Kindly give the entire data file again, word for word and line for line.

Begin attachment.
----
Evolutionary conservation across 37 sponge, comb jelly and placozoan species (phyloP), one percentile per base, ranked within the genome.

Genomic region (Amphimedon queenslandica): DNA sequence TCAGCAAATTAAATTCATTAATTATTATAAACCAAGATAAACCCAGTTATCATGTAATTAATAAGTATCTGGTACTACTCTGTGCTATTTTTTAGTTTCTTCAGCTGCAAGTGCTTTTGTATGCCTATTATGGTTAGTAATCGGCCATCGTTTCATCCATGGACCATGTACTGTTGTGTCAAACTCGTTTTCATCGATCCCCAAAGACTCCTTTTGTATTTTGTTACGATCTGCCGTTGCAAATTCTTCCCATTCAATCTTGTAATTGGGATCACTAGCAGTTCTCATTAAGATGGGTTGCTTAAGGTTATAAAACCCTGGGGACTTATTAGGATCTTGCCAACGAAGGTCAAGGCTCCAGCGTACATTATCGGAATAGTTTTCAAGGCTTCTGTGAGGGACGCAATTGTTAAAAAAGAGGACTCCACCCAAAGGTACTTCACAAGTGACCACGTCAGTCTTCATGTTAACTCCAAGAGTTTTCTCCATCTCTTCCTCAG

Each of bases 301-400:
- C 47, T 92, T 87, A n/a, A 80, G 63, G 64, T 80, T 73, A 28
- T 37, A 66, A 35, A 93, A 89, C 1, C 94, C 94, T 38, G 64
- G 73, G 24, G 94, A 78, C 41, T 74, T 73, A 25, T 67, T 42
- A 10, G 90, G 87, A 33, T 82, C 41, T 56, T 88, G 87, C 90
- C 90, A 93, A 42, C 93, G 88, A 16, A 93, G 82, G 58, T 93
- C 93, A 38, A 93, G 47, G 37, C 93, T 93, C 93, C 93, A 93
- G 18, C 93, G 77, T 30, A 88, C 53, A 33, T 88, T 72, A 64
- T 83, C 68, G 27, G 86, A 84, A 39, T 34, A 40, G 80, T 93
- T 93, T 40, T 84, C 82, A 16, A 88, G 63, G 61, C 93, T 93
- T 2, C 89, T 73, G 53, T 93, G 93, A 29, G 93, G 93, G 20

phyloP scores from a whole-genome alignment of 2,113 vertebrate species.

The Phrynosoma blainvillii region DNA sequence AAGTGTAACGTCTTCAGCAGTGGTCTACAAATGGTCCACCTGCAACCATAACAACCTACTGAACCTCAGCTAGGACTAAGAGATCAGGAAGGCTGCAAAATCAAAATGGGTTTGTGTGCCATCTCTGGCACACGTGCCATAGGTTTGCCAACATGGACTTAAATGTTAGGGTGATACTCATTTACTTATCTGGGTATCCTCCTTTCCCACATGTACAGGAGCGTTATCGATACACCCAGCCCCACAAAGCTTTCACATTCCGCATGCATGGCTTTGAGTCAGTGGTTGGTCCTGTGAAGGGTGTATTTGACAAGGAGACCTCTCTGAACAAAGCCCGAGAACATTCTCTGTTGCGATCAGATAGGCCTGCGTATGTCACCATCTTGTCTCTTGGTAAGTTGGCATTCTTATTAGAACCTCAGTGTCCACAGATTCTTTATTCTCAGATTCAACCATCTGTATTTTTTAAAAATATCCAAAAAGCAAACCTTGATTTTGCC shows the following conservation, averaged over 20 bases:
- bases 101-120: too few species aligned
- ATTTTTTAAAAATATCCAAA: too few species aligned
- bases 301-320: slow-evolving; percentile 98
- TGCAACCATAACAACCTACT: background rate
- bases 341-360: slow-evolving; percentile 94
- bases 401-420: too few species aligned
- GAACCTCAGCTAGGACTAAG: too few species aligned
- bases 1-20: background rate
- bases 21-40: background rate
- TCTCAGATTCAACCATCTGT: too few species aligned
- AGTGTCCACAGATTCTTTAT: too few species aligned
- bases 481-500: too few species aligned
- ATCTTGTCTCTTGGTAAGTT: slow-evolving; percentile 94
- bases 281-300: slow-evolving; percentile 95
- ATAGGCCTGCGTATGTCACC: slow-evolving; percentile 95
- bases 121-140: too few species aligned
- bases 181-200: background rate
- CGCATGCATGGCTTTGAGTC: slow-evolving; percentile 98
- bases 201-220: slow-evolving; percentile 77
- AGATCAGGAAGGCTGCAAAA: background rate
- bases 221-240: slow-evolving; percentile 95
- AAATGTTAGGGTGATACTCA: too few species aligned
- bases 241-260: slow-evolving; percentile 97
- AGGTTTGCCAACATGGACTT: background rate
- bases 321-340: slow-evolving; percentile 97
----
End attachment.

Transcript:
Evolutionary conservation across 37 sponge, comb jelly and placozoan species (phyloP), one percentile per base, ranked within the genome.

Genomic region (Amphimedon queenslandica): DNA sequence TCAGCAAATTAAATTCATTAATTATTATAAACCAAGATAAACCCAGTTATCATGTAATTAATAAGTATCTGGTACTACTCTGTGCTATTTTTTAGTTTCTTCAGCTGCAAGTGCTTTTGTATGCCTATTATGGTTAGTAATCGGCCATCGTTTCATCCATGGACCATGTACTGTTGTGTCAAACTCGTTTTCATCGATCCCCAAAGACTCCTTTTGTATTTTGTTACGATCTGCCGTTGCAAATTCTTCCCATTCAATCTTGTAATTGGGATCACTAGCAGTTCTCATTAAGATGGGTTGCTTAAGGTTATAAAACCCTGGGGACTTATTAGGATCTTGCCAACGAAGGTCAAGGCTCCAGCGTACATTATCGGAATAGTTTTCAAGGCTTCTGTGAGGGACGCAATTGTTAAAAAAGAGGACTCCACCCAAAGGTACTTCACAAGTGACCACGTCAGTCTTCATGTTAACTCCAAGAGTTTTCTCCATCTCTTCCTCAG

Each of bases 301-400:
- C 47, T 92, T 87, A n/a, A 80, G 63, G 64, T 80, T 73, A 28
- T 37, A 66, A 35, A 93, A 89, C 1, C 94, C 94, T 38, G 64
- G 73, G 24, G 94, A 78, C 41, T 74, T 73, A 25, T 67, T 42
- A 10, G 90, G 87, A 33, T 82, C 41, T 56, T 88, G 87, C 90
- C 90, A 93, A 42, C 93, G 88, A 16, A 93, G 82, G 58, T 93
- C 93, A 38, A 93, G 47, G 37, C 93, T 93, C 93, C 93, A 93
- G 18, C 93, G 77, T 30, A 88, C 53, A 33, T 88, T 72, A 64
- T 83, C 68, G 27, G 86, A 84, A 39, T 34, A 40, G 80, T 93
- T 93, T 40, T 84, C 82, A 16, A 88, G 63, G 61, C 93, T 93
- T 2, C 89, T 73, G 53, T 93, G 93, A 29, G 93, G 93, G 20

phyloP scores from a whole-genome alignment of 2,113 vertebrate species.

The Phrynosoma blainvillii region DNA sequence AAGTGTAACGTCTTCAGCAGTGGTCTACAAATGGTCCACCTGCAACCATAACAACCTACTGAACCTCAGCTAGGACTAAGAGATCAGGAAGGCTGCAAAATCAAAATGGGTTTGTGTGCCATCTCTGGCACACGTGCCATAGGTTTGCCAACATGGACTTAAATGTTAGGGTGATACTCATTTACTTATCTGGGTATCCTCCTTTCCCACATGTACAGGAGCGTTATCGATACACCCAGCCCCACAAAGCTTTCACATTCCGCATGCATGGCTTTGAGTCAGTGGTTGGTCCTGTGAAGGGTGTATTTGACAAGGAGACCTCTCTGAACAAAGCCCGAGAACATTCTCTGTTGCGATCAGATAGGCCTGCGTATGTCACCATCTTGTCTCTTGGTAAGTTGGCATTCTTATTAGAACCTCAGTGTCCACAGATTCTTTATTCTCAGATTCAACCATCTGTATTTTTTAAAAATATCCAAAAAGCAAACCTTGATTTTGCC shows the following conservation, averaged over 20 bases:
- bases 101-120: too few species aligned
- ATTTTTTAAAAATATCCAAA: too few species aligned
- bases 301-320: slow-evolving; percentile 98
- TGCAACCATAACAACCTACT: background rate
- bases 341-360: slow-evolving; percentile 94
- bases 401-420: too few species aligned
- GAACCTCAGCTAGGACTAAG: too few species aligned
- bases 1-20: background rate
- bases 21-40: background rate
- TCTCAGATTCAACCATCTGT: too few species aligned
- AGTGTCCACAGATTCTTTAT: too few species aligned
- bases 481-500: too few species aligned
- ATCTTGTCTCTTGGTAAGTT: slow-evolving; percentile 94
- bases 281-300: slow-evolving; percentile 95
- ATAGGCCTGCGTATGTCACC: slow-evolving; percentile 95
- bases 121-140: too few species aligned
- bases 181-200: background rate
- CGCATGCATGGCTTTGAGTC: slow-evolving; percentile 98
- bases 201-220: slow-evolving; percentile 77
- AGATCAGGAAGGCTGCAAAA: background rate
- bases 221-240: slow-evolving; percentile 95
- AAATGTTAGGGTGATACTCA: too few species aligned
- bases 241-260: slow-evolving; percentile 97
- AGGTTTGCCAACATGGACTT: background rate
- bases 321-340: slow-evolving; percentile 97